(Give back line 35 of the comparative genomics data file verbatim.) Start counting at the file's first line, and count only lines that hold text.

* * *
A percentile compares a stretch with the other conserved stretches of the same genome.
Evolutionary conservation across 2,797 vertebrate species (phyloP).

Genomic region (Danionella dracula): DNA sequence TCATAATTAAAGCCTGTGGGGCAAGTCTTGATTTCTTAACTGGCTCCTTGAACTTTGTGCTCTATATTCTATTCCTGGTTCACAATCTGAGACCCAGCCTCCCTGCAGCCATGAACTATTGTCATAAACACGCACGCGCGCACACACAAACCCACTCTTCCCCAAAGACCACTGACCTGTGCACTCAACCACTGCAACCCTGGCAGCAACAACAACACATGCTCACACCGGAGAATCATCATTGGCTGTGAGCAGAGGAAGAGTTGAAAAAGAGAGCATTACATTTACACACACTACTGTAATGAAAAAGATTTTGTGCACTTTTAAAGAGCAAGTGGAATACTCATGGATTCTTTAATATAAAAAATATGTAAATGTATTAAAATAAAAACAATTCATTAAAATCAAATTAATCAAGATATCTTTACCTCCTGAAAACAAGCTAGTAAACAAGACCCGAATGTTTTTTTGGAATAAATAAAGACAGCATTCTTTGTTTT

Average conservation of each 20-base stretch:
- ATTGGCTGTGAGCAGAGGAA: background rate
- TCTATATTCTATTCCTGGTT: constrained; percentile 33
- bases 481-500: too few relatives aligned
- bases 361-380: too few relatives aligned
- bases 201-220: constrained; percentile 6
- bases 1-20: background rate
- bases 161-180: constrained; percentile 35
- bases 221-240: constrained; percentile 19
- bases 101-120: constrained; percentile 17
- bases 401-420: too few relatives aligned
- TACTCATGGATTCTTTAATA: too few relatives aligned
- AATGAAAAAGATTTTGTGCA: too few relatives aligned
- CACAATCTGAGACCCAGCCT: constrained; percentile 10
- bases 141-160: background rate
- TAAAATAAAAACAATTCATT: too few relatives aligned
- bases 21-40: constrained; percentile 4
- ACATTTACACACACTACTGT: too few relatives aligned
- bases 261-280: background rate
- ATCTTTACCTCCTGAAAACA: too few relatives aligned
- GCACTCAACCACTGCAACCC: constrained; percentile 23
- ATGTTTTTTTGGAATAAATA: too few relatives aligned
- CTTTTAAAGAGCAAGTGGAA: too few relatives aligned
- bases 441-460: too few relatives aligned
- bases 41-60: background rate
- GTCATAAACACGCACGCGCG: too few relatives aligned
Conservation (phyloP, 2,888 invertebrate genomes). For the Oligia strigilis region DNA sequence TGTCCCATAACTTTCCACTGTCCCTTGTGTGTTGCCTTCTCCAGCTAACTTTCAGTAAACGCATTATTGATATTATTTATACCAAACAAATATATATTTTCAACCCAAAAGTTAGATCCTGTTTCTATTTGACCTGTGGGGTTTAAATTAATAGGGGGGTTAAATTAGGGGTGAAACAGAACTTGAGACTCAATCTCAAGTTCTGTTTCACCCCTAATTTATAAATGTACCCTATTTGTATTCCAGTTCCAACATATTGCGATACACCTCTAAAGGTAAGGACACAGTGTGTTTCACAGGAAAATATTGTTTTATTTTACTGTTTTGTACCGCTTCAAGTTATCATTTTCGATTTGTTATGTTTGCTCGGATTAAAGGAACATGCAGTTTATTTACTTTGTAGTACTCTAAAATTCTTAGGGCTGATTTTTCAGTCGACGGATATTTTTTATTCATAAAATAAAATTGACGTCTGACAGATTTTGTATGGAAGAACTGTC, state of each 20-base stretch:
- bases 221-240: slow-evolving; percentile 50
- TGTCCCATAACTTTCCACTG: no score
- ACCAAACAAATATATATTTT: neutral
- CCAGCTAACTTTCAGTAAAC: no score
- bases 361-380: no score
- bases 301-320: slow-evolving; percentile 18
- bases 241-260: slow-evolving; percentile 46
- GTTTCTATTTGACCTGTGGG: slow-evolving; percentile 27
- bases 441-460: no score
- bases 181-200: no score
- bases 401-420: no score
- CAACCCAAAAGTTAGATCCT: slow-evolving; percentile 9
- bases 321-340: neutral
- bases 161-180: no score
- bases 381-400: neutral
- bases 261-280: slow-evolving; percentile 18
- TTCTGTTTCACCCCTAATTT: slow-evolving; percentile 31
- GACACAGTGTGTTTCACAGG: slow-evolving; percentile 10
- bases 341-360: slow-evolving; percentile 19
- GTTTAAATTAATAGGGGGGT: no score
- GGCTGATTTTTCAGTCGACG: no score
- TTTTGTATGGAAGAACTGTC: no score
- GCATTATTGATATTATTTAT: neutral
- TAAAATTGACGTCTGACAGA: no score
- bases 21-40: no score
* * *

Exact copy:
- bases 361-380: no score